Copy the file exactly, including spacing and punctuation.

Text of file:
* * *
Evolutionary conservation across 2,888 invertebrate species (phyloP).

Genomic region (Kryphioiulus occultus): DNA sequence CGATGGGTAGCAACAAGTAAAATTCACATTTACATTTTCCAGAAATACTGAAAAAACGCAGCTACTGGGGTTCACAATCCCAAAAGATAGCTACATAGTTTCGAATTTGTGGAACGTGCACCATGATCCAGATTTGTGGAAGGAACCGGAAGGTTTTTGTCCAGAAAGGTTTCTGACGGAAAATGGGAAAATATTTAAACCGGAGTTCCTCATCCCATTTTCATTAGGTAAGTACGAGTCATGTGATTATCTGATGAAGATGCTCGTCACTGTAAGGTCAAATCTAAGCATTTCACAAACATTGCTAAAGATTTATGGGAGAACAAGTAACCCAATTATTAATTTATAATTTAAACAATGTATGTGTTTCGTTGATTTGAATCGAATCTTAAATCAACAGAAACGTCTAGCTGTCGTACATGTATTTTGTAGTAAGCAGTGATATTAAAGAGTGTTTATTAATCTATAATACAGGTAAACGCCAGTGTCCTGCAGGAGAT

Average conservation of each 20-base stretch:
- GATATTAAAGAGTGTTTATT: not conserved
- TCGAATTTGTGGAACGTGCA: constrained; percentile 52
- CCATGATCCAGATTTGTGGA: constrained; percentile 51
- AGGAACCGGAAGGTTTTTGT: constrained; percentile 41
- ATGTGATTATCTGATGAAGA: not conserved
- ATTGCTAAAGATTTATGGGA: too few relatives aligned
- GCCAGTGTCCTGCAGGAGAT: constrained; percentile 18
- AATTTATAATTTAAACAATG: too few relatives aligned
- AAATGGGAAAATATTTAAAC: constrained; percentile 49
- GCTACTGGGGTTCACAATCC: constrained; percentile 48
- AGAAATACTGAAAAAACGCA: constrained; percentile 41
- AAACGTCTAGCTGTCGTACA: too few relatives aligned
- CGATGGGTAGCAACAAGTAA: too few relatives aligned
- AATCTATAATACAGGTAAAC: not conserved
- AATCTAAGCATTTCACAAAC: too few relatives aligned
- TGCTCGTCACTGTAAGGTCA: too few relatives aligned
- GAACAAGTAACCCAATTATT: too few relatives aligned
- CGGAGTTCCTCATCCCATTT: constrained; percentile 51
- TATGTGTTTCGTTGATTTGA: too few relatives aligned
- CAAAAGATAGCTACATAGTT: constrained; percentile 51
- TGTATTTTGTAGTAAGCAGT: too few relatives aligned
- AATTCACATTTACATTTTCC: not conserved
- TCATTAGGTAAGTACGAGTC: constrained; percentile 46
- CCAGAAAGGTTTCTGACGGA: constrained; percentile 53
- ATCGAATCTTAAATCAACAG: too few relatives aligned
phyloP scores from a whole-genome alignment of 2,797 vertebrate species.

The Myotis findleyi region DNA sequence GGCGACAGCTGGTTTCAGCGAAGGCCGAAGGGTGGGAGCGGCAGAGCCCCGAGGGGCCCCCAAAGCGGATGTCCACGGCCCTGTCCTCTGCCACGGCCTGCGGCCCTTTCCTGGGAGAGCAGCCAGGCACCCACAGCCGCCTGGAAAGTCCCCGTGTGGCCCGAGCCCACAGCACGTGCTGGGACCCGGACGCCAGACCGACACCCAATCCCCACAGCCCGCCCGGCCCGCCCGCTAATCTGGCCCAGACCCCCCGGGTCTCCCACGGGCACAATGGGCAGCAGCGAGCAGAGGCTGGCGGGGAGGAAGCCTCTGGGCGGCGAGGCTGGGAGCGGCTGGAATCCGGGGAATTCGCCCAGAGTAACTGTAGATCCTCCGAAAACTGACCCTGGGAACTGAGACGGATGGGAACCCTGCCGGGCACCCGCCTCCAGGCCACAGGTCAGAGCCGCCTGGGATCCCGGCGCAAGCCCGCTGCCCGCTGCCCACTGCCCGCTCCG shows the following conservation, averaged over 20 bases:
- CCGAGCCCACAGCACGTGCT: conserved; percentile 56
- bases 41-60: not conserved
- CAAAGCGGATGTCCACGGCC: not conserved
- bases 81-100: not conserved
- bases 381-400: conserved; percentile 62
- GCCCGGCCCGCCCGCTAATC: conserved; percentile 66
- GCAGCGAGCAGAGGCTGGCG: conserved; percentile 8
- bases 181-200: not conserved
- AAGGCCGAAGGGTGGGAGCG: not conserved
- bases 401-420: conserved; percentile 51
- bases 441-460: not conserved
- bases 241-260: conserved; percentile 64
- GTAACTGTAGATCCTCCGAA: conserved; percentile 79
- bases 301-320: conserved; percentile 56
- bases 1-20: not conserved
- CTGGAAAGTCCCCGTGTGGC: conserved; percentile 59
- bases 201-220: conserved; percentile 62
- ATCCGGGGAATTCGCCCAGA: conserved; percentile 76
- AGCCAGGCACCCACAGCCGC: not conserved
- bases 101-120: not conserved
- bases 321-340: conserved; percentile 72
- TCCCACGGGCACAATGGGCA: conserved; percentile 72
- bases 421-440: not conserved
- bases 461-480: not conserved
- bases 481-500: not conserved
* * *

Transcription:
Evolutionary conservation across 2,888 invertebrate species (phyloP).

Genomic region (Kryphioiulus occultus): DNA sequence CGATGGGTAGCAACAAGTAAAATTCACATTTACATTTTCCAGAAATACTGAAAAAACGCAGCTACTGGGGTTCACAATCCCAAAAGATAGCTACATAGTTTCGAATTTGTGGAACGTGCACCATGATCCAGATTTGTGGAAGGAACCGGAAGGTTTTTGTCCAGAAAGGTTTCTGACGGAAAATGGGAAAATATTTAAACCGGAGTTCCTCATCCCATTTTCATTAGGTAAGTACGAGTCATGTGATTATCTGATGAAGATGCTCGTCACTGTAAGGTCAAATCTAAGCATTTCACAAACATTGCTAAAGATTTATGGGAGAACAAGTAACCCAATTATTAATTTATAATTTAAACAATGTATGTGTTTCGTTGATTTGAATCGAATCTTAAATCAACAGAAACGTCTAGCTGTCGTACATGTATTTTGTAGTAAGCAGTGATATTAAAGAGTGTTTATTAATCTATAATACAGGTAAACGCCAGTGTCCTGCAGGAGAT

Average conservation of each 20-base stretch:
- GATATTAAAGAGTGTTTATT: not conserved
- TCGAATTTGTGGAACGTGCA: constrained; percentile 52
- CCATGATCCAGATTTGTGGA: constrained; percentile 51
- AGGAACCGGAAGGTTTTTGT: constrained; percentile 41
- ATGTGATTATCTGATGAAGA: not conserved
- ATTGCTAAAGATTTATGGGA: too few relatives aligned
- GCCAGTGTCCTGCAGGAGAT: constrained; percentile 18
- AATTTATAATTTAAACAATG: too few relatives aligned
- AAATGGGAAAATATTTAAAC: constrained; percentile 49
- GCTACTGGGGTTCACAATCC: constrained; percentile 48
- AGAAATACTGAAAAAACGCA: constrained; percentile 41
- AAACGTCTAGCTGTCGTACA: too few relatives aligned
- CGATGGGTAGCAACAAGTAA: too few relatives aligned
- AATCTATAATACAGGTAAAC: not conserved
- AATCTAAGCATTTCACAAAC: too few relatives aligned
- TGCTCGTCACTGTAAGGTCA: too few relatives aligned
- GAACAAGTAACCCAATTATT: too few relatives aligned
- CGGAGTTCCTCATCCCATTT: constrained; percentile 51
- TATGTGTTTCGTTGATTTGA: too few relatives aligned
- CAAAAGATAGCTACATAGTT: constrained; percentile 51
- TGTATTTTGTAGTAAGCAGT: too few relatives aligned
- AATTCACATTTACATTTTCC: not conserved
- TCATTAGGTAAGTACGAGTC: constrained; percentile 46
- CCAGAAAGGTTTCTGACGGA: constrained; percentile 53
- ATCGAATCTTAAATCAACAG: too few relatives aligned
phyloP scores from a whole-genome alignment of 2,797 vertebrate species.

The Myotis findleyi region DNA sequence GGCGACAGCTGGTTTCAGCGAAGGCCGAAGGGTGGGAGCGGCAGAGCCCCGAGGGGCCCCCAAAGCGGATGTCCACGGCCCTGTCCTCTGCCACGGCCTGCGGCCCTTTCCTGGGAGAGCAGCCAGGCACCCACAGCCGCCTGGAAAGTCCCCGTGTGGCCCGAGCCCACAGCACGTGCTGGGACCCGGACGCCAGACCGACACCCAATCCCCACAGCCCGCCCGGCCCGCCCGCTAATCTGGCCCAGACCCCCCGGGTCTCCCACGGGCACAATGGGCAGCAGCGAGCAGAGGCTGGCGGGGAGGAAGCCTCTGGGCGGCGAGGCTGGGAGCGGCTGGAATCCGGGGAATTCGCCCAGAGTAACTGTAGATCCTCCGAAAACTGACCCTGGGAACTGAGACGGATGGGAACCCTGCCGGGCACCCGCCTCCAGGCCACAGGTCAGAGCCGCCTGGGATCCCGGCGCAAGCCCGCTGCCCGCTGCCCACTGCCCGCTCCG shows the following conservation, averaged over 20 bases:
- CCGAGCCCACAGCACGTGCT: conserved; percentile 56
- bases 41-60: not conserved
- CAAAGCGGATGTCCACGGCC: not conserved
- bases 81-100: not conserved
- bases 381-400: conserved; percentile 62
- GCCCGGCCCGCCCGCTAATC: conserved; percentile 66
- GCAGCGAGCAGAGGCTGGCG: conserved; percentile 8
- bases 181-200: not conserved
- AAGGCCGAAGGGTGGGAGCG: not conserved
- bases 401-420: conserved; percentile 51
- bases 441-460: not conserved
- bases 241-260: conserved; percentile 64
- GTAACTGTAGATCCTCCGAA: conserved; percentile 79
- bases 301-320: conserved; percentile 56
- bases 1-20: not conserved
- CTGGAAAGTCCCCGTGTGGC: conserved; percentile 59
- bases 201-220: conserved; percentile 62
- ATCCGGGGAATTCGCCCAGA: conserved; percentile 76
- AGCCAGGCACCCACAGCCGC: not conserved
- bases 101-120: not conserved
- bases 321-340: conserved; percentile 72
- TCCCACGGGCACAATGGGCA: conserved; percentile 72
- bases 421-440: not conserved
- bases 461-480: not conserved
- bases 481-500: not conserved